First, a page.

The sun starts to sink over the hills and the changing light plays with the river. When the wind drops out and the river calms I am as happy just to stand and indulge as I am to cast a fly. Again just a faithful Lumix FZ300 on panoramic. No touching up what you see is the way I saw it.
This stretch of the creek looked way too good not to have a flick into. In any case it does not matter what the fishing is like, it is enjoyable spending time with mates.
A tarpon's last attempt at throwing the fly before being landed. I was fortunate to capture this image while doing double duty as photographer and skiff driver. I saw that the tarpon was about to do one last jump, I took my hands off the wheel and throttle, grabbed the camera, a split second to acquire the subject, focus and release the shutter. Then after landing the tarpon for my friend and drying off. I grabbed the camera to review my shots. I got my "Yes!!" moment after zooming in on the image and seeing that I got tarpon in frame and sharp. Sometimes it's better to be lucky than good...
This wooden footbridge over the River Bobr (Poland) somehow survived WWII, though the riverbed still remembers the violence with its shoals of sharded pottery. Cross it at your own risk (literally: the bridge is closed to all traffic) to ply the Bobr’s clear waters for brown trout and grayling.
My nephew is back in Australia and couldn’t come fishing in New Zealand. So he sent a representative to sit in his place, next to his Grandad. We were fishing on the Tuki Tuki River in Waipawa, N.Z
My best fishing buddy Peter taking the last cast on a perfect day in the farmlands of NZ.
Poking around in estuary creeks with a 5wt can be fun. When the winter bream congregate and hold up in shady deep corners of the scrubby lined banks a well placed fly can be smashed. Such fin perfect statesman are a joy to catch. The photo was taken with a 7DMk2 and note the old Australian made fly reel. Not the perfect camera to be wielding in a Kayak, but takes a lovely shot.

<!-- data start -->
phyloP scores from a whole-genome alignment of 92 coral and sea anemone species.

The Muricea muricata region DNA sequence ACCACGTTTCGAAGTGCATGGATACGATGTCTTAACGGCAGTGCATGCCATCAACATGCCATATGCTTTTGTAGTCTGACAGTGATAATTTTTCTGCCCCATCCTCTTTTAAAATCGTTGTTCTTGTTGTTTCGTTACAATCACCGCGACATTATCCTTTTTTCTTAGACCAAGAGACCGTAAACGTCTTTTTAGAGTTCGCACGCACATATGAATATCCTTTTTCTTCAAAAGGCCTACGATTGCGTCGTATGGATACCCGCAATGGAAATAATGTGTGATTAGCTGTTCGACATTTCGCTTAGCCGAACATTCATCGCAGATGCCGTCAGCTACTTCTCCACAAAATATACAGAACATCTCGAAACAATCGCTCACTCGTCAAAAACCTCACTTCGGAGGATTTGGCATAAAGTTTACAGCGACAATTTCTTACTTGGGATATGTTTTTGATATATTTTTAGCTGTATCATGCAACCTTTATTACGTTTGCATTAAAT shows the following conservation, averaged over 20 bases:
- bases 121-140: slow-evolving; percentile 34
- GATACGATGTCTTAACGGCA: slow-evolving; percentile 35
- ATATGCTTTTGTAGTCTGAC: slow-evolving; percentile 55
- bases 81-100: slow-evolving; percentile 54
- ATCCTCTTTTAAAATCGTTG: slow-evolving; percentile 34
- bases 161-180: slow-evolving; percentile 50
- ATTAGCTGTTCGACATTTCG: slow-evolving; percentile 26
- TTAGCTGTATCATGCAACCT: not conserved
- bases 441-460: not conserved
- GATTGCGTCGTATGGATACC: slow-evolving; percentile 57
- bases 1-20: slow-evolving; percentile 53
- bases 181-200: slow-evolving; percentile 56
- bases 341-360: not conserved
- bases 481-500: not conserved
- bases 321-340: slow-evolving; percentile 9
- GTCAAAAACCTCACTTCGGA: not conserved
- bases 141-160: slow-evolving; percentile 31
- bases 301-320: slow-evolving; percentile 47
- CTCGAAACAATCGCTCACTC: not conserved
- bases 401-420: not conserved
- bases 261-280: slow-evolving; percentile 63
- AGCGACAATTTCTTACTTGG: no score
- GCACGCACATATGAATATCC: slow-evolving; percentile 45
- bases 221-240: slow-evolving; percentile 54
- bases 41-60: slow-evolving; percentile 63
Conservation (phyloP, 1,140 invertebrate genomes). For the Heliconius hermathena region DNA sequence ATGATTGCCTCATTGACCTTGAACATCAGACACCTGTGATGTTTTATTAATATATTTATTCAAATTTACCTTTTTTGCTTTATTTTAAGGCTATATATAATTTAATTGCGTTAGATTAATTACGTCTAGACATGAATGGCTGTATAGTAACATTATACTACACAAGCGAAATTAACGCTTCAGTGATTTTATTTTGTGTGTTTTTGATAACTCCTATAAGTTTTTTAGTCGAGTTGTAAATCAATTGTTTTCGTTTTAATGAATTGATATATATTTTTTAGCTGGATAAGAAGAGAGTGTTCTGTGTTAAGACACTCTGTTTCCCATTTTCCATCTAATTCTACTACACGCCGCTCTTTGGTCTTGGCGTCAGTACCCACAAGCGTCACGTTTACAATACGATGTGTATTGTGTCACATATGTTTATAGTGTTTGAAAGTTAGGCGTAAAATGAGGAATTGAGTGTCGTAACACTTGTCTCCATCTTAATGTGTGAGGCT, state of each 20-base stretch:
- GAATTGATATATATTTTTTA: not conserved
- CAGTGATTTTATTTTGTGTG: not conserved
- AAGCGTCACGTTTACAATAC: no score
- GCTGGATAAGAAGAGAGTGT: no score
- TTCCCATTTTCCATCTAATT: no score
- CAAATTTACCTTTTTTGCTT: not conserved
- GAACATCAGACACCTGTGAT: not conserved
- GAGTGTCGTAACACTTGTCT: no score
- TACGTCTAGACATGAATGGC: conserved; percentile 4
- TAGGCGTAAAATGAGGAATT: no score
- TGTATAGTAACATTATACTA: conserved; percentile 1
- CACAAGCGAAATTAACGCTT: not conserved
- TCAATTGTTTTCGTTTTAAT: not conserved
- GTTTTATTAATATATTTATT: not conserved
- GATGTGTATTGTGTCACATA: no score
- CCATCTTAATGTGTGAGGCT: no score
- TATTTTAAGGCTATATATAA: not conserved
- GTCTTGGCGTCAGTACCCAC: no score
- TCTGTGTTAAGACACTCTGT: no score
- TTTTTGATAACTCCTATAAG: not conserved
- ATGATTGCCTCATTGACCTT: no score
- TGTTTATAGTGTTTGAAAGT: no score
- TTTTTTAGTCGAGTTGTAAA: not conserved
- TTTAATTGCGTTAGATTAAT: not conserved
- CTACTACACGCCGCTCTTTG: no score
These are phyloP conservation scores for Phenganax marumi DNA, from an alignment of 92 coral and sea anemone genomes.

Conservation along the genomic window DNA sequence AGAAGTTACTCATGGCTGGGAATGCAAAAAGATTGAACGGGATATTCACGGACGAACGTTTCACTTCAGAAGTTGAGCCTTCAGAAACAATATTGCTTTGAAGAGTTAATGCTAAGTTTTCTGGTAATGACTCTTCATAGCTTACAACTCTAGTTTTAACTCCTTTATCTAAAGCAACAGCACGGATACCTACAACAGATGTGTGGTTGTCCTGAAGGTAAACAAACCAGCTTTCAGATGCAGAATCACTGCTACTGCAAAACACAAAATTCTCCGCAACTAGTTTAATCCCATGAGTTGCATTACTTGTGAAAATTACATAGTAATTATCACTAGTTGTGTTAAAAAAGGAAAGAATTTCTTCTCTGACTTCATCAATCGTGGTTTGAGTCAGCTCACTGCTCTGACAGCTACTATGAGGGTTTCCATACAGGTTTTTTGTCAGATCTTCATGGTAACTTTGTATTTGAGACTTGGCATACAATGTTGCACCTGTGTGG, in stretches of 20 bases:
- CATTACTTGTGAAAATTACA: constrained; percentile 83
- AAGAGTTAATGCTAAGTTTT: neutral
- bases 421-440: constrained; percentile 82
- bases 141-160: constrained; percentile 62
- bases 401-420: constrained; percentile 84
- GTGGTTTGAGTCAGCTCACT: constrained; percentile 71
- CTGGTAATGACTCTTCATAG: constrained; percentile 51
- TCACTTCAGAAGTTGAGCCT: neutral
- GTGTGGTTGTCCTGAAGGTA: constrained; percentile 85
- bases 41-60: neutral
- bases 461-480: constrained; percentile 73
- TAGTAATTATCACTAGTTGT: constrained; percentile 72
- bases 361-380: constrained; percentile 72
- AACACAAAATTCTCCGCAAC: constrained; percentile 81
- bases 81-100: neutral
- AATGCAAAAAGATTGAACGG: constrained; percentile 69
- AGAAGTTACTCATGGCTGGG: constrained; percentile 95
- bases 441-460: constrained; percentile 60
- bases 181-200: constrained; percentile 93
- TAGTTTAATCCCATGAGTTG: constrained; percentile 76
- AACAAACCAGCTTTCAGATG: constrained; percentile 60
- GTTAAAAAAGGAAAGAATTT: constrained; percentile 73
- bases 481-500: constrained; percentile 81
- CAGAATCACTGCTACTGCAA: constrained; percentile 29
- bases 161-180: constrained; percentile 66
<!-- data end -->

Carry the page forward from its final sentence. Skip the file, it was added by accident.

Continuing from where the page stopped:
Taken early morning on the Manukau Harbour, Auckland as two anglers discuss their approach to new water being explored.
One of the reasons Cocos (Keeling) Islands is so unique that so few fly fishermen have ever heard about it. So privileged to have access to stunning bonefish right your doorsteps. To catch and watch their incredible silvery display in the bright, early morning sunlight. Photo taken on Samsung Galaxy s7.
My mate Callum is a rod maker. This custom made fibreglass blank gets an awesome overhead bend as a better than average brown heads for cover in a deep undercut bank.
A young flyfisherman trying for trout on the Lech river in Bavaria.
A rainbow hen with a beautiful color pattern. Canon 700D
Loved capturing the image of my husband doing what he loves xx.
CXI Flats Trigger Fish. A truly testing and frustrating species and a reward available in so many different colours.
Dun hitching a ride to safety on a bubble in the headwaters of Western Lakes, TAS. In the process of bending over a water level taking this photo with my camera, I had the feeling something was watching me. Only to turn around an notice a rather large rather black tiger snake hissing at me. This Dun was hitching a ride on a bubble which was getting blown down a wind lane in a small tarn full of large Brown trout. The photo of a large brown got away!
Fly rod, the morning after a winter night fish. In between cast's having to dip the rod into the water after the eye's freeze over, I have the photo as my screensaver to remind me whenever I have the in cling to go for a fish when its cold.
Dry fly fishing south of Queenstown (NZ). Approximately 6-8lb fish that was 'released' soon after the photo was taken. Terry Clarke late season fishing in a small stream.